Trump says his business doesn’t matter — but he’s still leaving his kids in charge

Donald Trump

Donald Trump on “60 Minutes.”

President elect Donald Trump says he doesn’t care what occurs to his company in the aftermath of the election.

Nevertheless, he refusing by leaving his kids to fully detach in the Trump Organization — who are holding places team — of it going forward in charge.

During a “60 Minutes” interview that aired Sunday Donald Trump and Ivanka Trump said it doesn’t matter what occurs to other companies, fashion brands, as well as their hotel chains.

I don’t believe it matters,” Ivanka said. This is serious and a lot more significant that ’s the focus

Her dad subsequently cut in, saying, “I believe what Ivanka’s attempting to say is: who cares? Who cares? That is big league stuff. That is our nation. Our nation is going bad. We’re likely to save our nation. I don’t care about hotel occupancy. It’s peanuts compared to what we’re doing — health care that is . It’s not fair what’s occurred to individuals of our state and we’re going to alter it, it easy ”

Ivanka Trump

Despite his comments, it remains uncertain how involved his family and Trump is going to be in his business’ future.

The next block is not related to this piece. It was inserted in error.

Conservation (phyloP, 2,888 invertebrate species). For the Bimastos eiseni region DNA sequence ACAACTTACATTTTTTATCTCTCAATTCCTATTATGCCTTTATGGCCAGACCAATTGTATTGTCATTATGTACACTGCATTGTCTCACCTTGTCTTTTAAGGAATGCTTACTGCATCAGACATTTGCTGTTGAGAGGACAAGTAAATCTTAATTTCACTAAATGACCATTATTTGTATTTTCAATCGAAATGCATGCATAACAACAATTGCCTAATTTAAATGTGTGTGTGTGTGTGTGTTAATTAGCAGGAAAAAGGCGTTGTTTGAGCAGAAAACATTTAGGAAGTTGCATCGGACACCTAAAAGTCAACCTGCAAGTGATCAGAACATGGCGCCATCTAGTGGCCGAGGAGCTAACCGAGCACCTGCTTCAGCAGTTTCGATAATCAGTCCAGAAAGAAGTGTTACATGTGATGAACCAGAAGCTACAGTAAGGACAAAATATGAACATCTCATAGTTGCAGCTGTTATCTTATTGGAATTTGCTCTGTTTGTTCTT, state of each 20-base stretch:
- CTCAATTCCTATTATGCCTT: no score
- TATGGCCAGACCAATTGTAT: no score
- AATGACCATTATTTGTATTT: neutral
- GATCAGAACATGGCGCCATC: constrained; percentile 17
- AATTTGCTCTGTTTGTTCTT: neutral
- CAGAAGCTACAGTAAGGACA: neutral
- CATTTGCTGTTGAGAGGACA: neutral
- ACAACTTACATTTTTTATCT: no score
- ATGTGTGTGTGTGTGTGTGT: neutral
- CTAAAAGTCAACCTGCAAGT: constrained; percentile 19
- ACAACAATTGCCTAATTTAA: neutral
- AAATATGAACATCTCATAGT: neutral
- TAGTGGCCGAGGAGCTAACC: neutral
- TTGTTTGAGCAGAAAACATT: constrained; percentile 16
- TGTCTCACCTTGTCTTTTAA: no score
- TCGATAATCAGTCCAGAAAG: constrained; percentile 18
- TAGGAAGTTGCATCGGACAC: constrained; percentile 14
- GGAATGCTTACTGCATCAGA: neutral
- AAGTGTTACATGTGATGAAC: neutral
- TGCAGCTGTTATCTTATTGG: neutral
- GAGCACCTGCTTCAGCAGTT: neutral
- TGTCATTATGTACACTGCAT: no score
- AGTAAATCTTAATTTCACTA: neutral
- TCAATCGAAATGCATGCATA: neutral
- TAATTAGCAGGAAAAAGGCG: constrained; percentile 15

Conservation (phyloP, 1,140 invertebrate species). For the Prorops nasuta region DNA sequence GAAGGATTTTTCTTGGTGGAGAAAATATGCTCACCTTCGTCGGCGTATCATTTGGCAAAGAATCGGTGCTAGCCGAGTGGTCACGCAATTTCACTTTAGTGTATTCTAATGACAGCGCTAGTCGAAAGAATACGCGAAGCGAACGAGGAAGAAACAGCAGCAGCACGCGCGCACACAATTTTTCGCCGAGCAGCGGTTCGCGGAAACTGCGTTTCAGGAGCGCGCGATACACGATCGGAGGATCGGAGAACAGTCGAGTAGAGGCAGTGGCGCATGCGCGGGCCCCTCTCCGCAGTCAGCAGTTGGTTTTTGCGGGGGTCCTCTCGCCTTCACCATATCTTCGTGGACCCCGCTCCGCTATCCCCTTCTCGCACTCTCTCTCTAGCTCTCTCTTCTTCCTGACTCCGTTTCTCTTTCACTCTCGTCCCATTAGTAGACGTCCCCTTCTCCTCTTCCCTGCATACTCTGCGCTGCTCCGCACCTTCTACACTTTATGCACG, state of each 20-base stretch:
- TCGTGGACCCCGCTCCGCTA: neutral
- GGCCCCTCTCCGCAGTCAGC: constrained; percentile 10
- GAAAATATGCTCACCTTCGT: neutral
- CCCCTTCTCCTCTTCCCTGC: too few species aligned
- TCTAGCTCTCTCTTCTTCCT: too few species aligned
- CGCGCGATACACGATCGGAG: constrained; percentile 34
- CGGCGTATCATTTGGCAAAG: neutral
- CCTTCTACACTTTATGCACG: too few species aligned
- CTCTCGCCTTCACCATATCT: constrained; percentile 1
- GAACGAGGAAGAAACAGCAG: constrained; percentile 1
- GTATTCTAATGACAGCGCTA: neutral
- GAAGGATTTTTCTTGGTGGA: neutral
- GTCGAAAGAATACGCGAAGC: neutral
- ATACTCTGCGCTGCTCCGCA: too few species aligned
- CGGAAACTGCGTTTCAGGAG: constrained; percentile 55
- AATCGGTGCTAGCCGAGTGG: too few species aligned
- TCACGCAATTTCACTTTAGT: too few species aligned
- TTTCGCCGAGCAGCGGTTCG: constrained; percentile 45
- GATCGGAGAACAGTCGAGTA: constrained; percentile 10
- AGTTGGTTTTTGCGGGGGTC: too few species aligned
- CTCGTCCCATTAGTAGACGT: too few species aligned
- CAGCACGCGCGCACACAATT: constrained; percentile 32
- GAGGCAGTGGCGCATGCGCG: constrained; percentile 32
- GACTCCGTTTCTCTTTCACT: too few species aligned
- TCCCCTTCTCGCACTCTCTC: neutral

The president-elect has said that he’s likely to place his company in a blind trust commanded by his three oldest children: Donald Jr., Ivanka and Eric.

But critics say placing his kids defeats the whole reason for a blind trust.

An independent fiscal supervisor usually runs blind trusts. They have been frequently employed by public officials in order to avoid possible conflicts of interest while in office.

Critics are blasting Trump’s notion of blind trust, nevertheless, as the folks in charge — his three kids — are holding places on his presidential transition team, and can thus have input signal in choices for essential management places.

“If the kids run the so called blind trust as well as serve in certain governmental capacity, officially or informally, this could further exacerbate possible clashes and ethical dilemmas brought on by not distinguishing his company holdings from his governmental functions,” Kenneth Gross, a political law specialist at Skadden, Arps, Slate, Meagher and Flom, told the Washington Post. 

But Rudolph Giuliani, one of Trump’s top advisors, said Sunday it’d be “unrealistic” to anticipate his children to step from their participation in the Trump brands.

The Trump Organization failed to promptly react to Business Insider’s request for opinion.

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